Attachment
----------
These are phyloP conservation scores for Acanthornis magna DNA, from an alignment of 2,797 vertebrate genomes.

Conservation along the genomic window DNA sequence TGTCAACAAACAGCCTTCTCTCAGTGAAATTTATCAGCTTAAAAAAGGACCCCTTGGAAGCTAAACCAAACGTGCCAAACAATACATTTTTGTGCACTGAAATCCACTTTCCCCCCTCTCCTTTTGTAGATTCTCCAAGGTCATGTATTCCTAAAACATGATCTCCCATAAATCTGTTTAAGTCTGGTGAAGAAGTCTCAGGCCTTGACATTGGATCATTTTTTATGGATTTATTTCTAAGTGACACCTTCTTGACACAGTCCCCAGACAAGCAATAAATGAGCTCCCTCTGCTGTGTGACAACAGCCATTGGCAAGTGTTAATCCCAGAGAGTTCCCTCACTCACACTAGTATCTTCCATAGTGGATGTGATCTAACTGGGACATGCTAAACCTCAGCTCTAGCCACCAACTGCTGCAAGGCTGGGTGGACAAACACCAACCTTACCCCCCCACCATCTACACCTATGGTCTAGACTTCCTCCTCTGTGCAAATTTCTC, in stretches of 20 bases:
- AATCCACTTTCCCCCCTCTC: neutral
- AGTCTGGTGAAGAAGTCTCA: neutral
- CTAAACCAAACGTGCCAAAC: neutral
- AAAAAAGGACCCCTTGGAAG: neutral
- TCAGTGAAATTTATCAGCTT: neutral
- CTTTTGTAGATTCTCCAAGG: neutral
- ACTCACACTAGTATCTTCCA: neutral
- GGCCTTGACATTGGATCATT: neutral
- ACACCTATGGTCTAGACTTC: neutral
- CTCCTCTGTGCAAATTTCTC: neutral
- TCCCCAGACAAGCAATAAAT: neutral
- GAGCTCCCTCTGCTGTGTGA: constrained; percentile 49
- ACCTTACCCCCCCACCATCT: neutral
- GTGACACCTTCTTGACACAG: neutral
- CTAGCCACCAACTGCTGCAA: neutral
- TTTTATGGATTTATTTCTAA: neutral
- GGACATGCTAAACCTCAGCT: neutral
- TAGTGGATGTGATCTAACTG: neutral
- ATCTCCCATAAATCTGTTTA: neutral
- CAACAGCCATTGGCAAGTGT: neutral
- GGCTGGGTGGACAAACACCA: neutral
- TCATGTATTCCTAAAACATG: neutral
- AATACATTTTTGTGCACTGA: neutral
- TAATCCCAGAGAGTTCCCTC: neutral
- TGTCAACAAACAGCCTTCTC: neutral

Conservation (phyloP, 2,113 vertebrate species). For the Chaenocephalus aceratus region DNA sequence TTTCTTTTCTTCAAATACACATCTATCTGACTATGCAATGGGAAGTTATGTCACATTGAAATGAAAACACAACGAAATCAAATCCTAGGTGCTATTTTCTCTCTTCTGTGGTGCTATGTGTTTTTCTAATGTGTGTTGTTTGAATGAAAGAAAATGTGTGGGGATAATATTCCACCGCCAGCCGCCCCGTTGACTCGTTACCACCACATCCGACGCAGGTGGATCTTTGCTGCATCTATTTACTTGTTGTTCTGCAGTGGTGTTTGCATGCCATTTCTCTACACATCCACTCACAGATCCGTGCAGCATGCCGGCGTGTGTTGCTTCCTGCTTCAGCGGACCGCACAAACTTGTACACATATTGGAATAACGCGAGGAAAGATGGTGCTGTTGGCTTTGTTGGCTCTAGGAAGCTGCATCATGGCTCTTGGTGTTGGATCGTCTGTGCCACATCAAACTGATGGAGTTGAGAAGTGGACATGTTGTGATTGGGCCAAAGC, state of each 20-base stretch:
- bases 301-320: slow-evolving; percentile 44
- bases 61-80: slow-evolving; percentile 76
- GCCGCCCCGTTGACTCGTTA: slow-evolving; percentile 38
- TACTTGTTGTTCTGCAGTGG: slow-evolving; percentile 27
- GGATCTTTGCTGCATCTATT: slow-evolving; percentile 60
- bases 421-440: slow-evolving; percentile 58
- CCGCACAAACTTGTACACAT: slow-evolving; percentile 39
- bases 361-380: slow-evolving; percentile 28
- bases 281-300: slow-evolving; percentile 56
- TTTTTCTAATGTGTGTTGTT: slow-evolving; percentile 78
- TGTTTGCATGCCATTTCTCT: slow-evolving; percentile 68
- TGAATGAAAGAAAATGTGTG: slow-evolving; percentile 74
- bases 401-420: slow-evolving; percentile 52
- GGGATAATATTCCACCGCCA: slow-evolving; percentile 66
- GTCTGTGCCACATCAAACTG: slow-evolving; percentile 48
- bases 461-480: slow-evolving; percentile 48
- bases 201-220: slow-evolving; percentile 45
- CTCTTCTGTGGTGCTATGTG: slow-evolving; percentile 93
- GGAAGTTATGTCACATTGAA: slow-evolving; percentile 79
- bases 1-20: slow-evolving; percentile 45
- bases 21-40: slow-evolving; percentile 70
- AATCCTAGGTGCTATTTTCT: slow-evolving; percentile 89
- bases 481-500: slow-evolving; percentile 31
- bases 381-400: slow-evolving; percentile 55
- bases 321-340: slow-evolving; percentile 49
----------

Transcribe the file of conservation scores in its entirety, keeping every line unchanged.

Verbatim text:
These are phyloP conservation scores for Acanthornis magna DNA, from an alignment of 2,797 vertebrate genomes.

Conservation along the genomic window DNA sequence TGTCAACAAACAGCCTTCTCTCAGTGAAATTTATCAGCTTAAAAAAGGACCCCTTGGAAGCTAAACCAAACGTGCCAAACAATACATTTTTGTGCACTGAAATCCACTTTCCCCCCTCTCCTTTTGTAGATTCTCCAAGGTCATGTATTCCTAAAACATGATCTCCCATAAATCTGTTTAAGTCTGGTGAAGAAGTCTCAGGCCTTGACATTGGATCATTTTTTATGGATTTATTTCTAAGTGACACCTTCTTGACACAGTCCCCAGACAAGCAATAAATGAGCTCCCTCTGCTGTGTGACAACAGCCATTGGCAAGTGTTAATCCCAGAGAGTTCCCTCACTCACACTAGTATCTTCCATAGTGGATGTGATCTAACTGGGACATGCTAAACCTCAGCTCTAGCCACCAACTGCTGCAAGGCTGGGTGGACAAACACCAACCTTACCCCCCCACCATCTACACCTATGGTCTAGACTTCCTCCTCTGTGCAAATTTCTC, in stretches of 20 bases:
- AATCCACTTTCCCCCCTCTC: neutral
- AGTCTGGTGAAGAAGTCTCA: neutral
- CTAAACCAAACGTGCCAAAC: neutral
- AAAAAAGGACCCCTTGGAAG: neutral
- TCAGTGAAATTTATCAGCTT: neutral
- CTTTTGTAGATTCTCCAAGG: neutral
- ACTCACACTAGTATCTTCCA: neutral
- GGCCTTGACATTGGATCATT: neutral
- ACACCTATGGTCTAGACTTC: neutral
- CTCCTCTGTGCAAATTTCTC: neutral
- TCCCCAGACAAGCAATAAAT: neutral
- GAGCTCCCTCTGCTGTGTGA: constrained; percentile 49
- ACCTTACCCCCCCACCATCT: neutral
- GTGACACCTTCTTGACACAG: neutral
- CTAGCCACCAACTGCTGCAA: neutral
- TTTTATGGATTTATTTCTAA: neutral
- GGACATGCTAAACCTCAGCT: neutral
- TAGTGGATGTGATCTAACTG: neutral
- ATCTCCCATAAATCTGTTTA: neutral
- CAACAGCCATTGGCAAGTGT: neutral
- GGCTGGGTGGACAAACACCA: neutral
- TCATGTATTCCTAAAACATG: neutral
- AATACATTTTTGTGCACTGA: neutral
- TAATCCCAGAGAGTTCCCTC: neutral
- TGTCAACAAACAGCCTTCTC: neutral

Conservation (phyloP, 2,113 vertebrate species). For the Chaenocephalus aceratus region DNA sequence TTTCTTTTCTTCAAATACACATCTATCTGACTATGCAATGGGAAGTTATGTCACATTGAAATGAAAACACAACGAAATCAAATCCTAGGTGCTATTTTCTCTCTTCTGTGGTGCTATGTGTTTTTCTAATGTGTGTTGTTTGAATGAAAGAAAATGTGTGGGGATAATATTCCACCGCCAGCCGCCCCGTTGACTCGTTACCACCACATCCGACGCAGGTGGATCTTTGCTGCATCTATTTACTTGTTGTTCTGCAGTGGTGTTTGCATGCCATTTCTCTACACATCCACTCACAGATCCGTGCAGCATGCCGGCGTGTGTTGCTTCCTGCTTCAGCGGACCGCACAAACTTGTACACATATTGGAATAACGCGAGGAAAGATGGTGCTGTTGGCTTTGTTGGCTCTAGGAAGCTGCATCATGGCTCTTGGTGTTGGATCGTCTGTGCCACATCAAACTGATGGAGTTGAGAAGTGGACATGTTGTGATTGGGCCAAAGC, state of each 20-base stretch:
- bases 301-320: slow-evolving; percentile 44
- bases 61-80: slow-evolving; percentile 76
- GCCGCCCCGTTGACTCGTTA: slow-evolving; percentile 38
- TACTTGTTGTTCTGCAGTGG: slow-evolving; percentile 27
- GGATCTTTGCTGCATCTATT: slow-evolving; percentile 60
- bases 421-440: slow-evolving; percentile 58
- CCGCACAAACTTGTACACAT: slow-evolving; percentile 39
- bases 361-380: slow-evolving; percentile 28
- bases 281-300: slow-evolving; percentile 56
- TTTTTCTAATGTGTGTTGTT: slow-evolving; percentile 78
- TGTTTGCATGCCATTTCTCT: slow-evolving; percentile 68
- TGAATGAAAGAAAATGTGTG: slow-evolving; percentile 74
- bases 401-420: slow-evolving; percentile 52
- GGGATAATATTCCACCGCCA: slow-evolving; percentile 66
- GTCTGTGCCACATCAAACTG: slow-evolving; percentile 48
- bases 461-480: slow-evolving; percentile 48
- bases 201-220: slow-evolving; percentile 45
- CTCTTCTGTGGTGCTATGTG: slow-evolving; percentile 93
- GGAAGTTATGTCACATTGAA: slow-evolving; percentile 79
- bases 1-20: slow-evolving; percentile 45
- bases 21-40: slow-evolving; percentile 70
- AATCCTAGGTGCTATTTTCT: slow-evolving; percentile 89
- bases 481-500: slow-evolving; percentile 31
- bases 381-400: slow-evolving; percentile 55
- bases 321-340: slow-evolving; percentile 49